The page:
• Arborland

How Do I Prepare My Child to Read?

Updated: Jul 8

Parents often ask how they can help at home to ensure their child is ready to read. The National Reading Panel identified 5 elements required for literary success: phonemic awareness, phonics, fluency, vocabulary and comprehension. Here are some fun activities in the first two categories that can help you help your child get ready to read!

The National Reading Panel recognizes 5 elements required for early literacy success.

1. Phonemic Awareness: recognizing sounds in spoken language


Read rhyming books and create tongue twisters is a great way to develop phonemic awareness early on. From Dr. Seuss to Mother Goose, rhymes help children notice that there are beginning, middle and ending sounds in words. “Peter Piper picked a peck of pickled peppers” and “The rain in Spain stays mainly in the plain” allow children to have fun creating silly phrases and sentences but they also unconsciously catch on quickly to the patterns without realizing they are identifying beginning, middle and ending sounds.

Playing “I Spy” type games also help children recognize sounds in words. For example, “I spy something that begins with the (fill in the sound of the letter here) sound.” If you have a dog at home, make sure to use the sound of the letter d (/d/ or ‘duh’) and not say the name of the letter d (‘dee’). The ability to hear sounds in words is essential to be ready for the next step in reading, which is phonics.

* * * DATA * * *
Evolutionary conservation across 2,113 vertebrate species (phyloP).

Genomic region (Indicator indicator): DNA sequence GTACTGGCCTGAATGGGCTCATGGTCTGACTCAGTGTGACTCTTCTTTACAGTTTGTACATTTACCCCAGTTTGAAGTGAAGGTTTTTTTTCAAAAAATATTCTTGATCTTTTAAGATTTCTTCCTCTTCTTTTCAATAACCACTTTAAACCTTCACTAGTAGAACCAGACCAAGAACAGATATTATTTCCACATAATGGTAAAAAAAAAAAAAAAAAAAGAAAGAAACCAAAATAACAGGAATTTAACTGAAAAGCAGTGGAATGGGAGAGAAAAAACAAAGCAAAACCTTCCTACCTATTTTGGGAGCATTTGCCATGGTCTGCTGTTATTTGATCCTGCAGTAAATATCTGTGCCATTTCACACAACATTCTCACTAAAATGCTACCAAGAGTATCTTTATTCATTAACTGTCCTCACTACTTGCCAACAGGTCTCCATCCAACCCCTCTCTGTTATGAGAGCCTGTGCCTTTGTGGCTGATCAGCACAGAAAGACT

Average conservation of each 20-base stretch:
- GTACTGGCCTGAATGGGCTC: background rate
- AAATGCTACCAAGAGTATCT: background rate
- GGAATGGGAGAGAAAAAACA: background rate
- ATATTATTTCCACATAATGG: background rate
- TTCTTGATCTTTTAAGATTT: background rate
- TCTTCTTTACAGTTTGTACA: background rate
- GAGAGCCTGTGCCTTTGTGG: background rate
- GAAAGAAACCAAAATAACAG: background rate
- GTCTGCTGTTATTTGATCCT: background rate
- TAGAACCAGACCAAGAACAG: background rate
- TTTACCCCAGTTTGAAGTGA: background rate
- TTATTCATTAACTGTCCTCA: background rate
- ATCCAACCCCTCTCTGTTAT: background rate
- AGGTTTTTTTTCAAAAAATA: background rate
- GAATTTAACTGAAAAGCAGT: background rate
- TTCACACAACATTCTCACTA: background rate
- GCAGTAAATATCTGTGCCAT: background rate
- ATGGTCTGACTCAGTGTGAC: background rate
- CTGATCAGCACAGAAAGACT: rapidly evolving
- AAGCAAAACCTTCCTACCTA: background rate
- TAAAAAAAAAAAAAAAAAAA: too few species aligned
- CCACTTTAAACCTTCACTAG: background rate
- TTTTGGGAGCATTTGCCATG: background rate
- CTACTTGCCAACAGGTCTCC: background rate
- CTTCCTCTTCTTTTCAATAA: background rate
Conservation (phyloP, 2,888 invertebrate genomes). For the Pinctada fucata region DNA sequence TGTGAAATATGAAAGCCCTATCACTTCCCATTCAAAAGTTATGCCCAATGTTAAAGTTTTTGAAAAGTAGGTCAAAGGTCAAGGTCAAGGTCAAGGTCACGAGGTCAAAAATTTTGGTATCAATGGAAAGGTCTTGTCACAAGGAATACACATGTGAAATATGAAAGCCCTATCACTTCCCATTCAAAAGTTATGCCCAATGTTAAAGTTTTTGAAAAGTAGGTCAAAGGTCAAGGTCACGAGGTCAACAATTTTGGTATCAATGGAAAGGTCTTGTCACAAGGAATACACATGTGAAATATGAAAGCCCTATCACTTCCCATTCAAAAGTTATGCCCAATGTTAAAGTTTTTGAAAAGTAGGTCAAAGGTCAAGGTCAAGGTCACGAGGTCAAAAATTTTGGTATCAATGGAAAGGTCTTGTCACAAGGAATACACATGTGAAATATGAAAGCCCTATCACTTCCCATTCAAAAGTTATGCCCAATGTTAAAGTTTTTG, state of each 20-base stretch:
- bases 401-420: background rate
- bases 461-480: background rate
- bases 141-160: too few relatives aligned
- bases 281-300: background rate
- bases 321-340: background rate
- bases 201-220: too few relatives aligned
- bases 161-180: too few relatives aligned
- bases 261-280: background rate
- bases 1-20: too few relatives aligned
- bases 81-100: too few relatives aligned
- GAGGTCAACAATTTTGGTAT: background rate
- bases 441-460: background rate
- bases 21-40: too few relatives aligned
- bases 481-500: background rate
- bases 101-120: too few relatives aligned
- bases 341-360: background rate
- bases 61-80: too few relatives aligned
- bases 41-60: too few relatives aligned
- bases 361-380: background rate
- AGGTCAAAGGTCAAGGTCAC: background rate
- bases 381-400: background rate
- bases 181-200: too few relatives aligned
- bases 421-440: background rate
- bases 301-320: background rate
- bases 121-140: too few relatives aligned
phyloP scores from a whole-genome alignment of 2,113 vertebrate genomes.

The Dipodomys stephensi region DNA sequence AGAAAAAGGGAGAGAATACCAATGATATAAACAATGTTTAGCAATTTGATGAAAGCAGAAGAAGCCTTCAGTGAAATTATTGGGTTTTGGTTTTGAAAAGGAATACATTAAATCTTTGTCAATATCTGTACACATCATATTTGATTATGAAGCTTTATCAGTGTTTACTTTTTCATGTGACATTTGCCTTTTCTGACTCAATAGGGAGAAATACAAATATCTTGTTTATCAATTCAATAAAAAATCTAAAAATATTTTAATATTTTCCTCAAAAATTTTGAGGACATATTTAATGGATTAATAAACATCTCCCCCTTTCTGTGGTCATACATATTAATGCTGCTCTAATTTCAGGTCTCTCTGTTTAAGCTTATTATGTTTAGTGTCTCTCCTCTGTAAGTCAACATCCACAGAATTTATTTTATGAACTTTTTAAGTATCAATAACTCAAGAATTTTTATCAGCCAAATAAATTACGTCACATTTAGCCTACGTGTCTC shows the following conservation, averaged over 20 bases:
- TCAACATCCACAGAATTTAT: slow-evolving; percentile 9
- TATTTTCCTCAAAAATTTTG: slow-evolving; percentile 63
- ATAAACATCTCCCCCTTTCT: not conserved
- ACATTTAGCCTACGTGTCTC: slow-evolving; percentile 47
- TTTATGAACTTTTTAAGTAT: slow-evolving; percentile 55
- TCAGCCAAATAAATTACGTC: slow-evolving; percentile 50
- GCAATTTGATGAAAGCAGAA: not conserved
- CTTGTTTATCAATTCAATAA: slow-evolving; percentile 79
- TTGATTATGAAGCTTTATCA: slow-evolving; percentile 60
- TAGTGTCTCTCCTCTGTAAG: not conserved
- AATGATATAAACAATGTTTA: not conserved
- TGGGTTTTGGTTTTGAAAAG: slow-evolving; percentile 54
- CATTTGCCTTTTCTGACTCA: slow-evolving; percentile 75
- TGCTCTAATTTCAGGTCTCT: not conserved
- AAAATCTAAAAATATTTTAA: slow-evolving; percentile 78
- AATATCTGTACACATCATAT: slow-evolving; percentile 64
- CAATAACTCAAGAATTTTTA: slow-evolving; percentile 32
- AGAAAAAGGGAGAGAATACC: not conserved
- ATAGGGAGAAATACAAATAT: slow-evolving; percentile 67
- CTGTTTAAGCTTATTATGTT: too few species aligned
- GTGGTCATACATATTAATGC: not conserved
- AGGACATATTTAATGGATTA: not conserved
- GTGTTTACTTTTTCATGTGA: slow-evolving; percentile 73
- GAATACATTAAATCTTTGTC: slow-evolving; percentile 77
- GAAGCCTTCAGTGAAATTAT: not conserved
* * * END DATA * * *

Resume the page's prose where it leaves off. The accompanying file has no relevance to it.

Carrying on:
2. Phonics: relationship between written letters and the spoken sound


Now that a child recognizes that sounds have a purpose, he/she can slowly relate those sounds to written letters. In Montessori, we start to teach phonics with a material called the sandpaper letters. Each individual lowercase letter of the alphabet is presented to the child in a multi-sensory approach. Multi-sensory between 0-6 is important because the child has what Dr. Maria Montessori discovered was an “absorbent mind,” where the child is constantly using the 5 senses to absorb the world around him/her. From tracing the sandpaper to hearing and repeating the sound of the letter, the child will learn the phonetic sound of the letters.


Once the child can recognize that written letters represent sounds, the child can begin to put phonetic words together with a few fun activities. Using index cards, parents can write each letter that the child recognizes on an index card (one letter per index card) and play “Let’s Make a Word!” By sounding out each letter of a word at the child’s level, the child can then pick out the sounds and create a word. For example, a parent might say /c/ /a/ /t/ and the child would find the 3 corresponding index cards to place. A point can be given to each word created. If the child is ready, he/she can also sound out a word for the parent to create. Person who can make the most words wins!

“Let’s Make a Word!”

“Object Matching” is another fun way to practice phonics. If you have objects that represent phonetic words at home, put those in a box. Then on an index card, write the matching word. Invite your child to play “Object Matching” and then have your child sound out the word on the index card and match it to the object in the box! This can also be done by identifying phonetic words around the house and labeling those objects around the house.

“Object Matching”

Stay tuned for more tips on preparing your child to read. Happy pre-reading!

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